Peace talks mediated last week by the Catholic Church in Nicaragua, between the government of President Daniel Ortega and his opposition, proved to be short-lived as clashes have yet again devolved into violence.

On Friday, June 15, the bishops of Nicaragua, who have been key mediators in peace talks in the majority-Catholic country, reconvened a national dialogue to make known the response of Ortega to the proposals he was given in order to end the crisis.

But by Tuesday, June 19, at least 11 people had died in additional fighting, and the peace talks were yet again abandoned after Ortega’s administration failed to invite international organizations to investigate deaths and acts of violence as promised.

Unrest first broke out in the country in April after Ortega, who has been president since 2007, announced social security and pension reforms. The changes were soon abandoned in the face of widespread, vocal opposition, but protests intensified after more than 40 protesters were killed by security forces. Peace talks (which began May 16) had been suspended May 23 for lack of consensus.

Despite the signing of the ceasefire, a family of at least six died in an arson attack on their home and business in Managua June 16. Opposition groups have said a pro-government militia was responsible for the blaze, a charge the government has denied.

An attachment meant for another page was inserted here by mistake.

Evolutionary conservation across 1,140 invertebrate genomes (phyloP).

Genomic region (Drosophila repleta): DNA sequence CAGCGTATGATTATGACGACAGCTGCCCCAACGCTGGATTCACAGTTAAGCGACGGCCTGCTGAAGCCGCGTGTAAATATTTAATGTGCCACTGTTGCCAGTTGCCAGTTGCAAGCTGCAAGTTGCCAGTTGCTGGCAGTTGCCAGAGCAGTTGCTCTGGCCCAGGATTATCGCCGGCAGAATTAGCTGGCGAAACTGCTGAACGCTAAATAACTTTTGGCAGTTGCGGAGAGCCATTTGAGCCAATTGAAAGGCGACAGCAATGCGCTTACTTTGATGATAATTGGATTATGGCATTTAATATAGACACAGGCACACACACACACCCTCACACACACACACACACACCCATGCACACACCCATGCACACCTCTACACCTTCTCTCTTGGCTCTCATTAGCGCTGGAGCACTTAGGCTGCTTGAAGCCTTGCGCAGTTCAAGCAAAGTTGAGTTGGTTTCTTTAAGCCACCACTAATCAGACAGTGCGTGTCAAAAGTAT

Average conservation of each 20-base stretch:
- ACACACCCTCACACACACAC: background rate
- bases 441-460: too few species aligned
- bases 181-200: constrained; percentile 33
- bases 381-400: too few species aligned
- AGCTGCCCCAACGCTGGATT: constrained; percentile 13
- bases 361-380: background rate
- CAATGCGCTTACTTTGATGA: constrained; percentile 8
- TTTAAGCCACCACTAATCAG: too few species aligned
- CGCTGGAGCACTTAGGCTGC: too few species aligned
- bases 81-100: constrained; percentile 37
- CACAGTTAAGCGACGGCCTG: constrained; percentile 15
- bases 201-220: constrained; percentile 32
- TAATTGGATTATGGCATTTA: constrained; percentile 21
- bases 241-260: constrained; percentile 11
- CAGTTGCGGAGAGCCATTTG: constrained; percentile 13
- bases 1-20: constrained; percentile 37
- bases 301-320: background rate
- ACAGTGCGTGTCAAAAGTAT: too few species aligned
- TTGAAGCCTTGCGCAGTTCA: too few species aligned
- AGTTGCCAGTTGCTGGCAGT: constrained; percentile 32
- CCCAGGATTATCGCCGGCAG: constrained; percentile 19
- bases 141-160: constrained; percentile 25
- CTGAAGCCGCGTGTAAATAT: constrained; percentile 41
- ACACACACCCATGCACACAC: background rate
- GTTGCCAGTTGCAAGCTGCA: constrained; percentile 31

Two more people in Managua were killed the same day in incidents “attributed to masked pro-government groups backed up by armed police,” the BBC reported.

At least another three were killed by para-government forces in Masaya, a city just 16 miles southeast of Managua that has become a hub for the opposition to Ortega.

“You cannot be in a dialogue on the one hand and killing and murdering on the other,” Álvaro Leiva Sánchez, the secretary of the Nicaraguan Association for Human Rights, said after the violence in Masaya, according to the New York Times. “It’s not possible.

Opposition groups have said they want Ortega out of office immediately, while in their negotiations the Catholic Church has recommended that early elections be held in the country by March.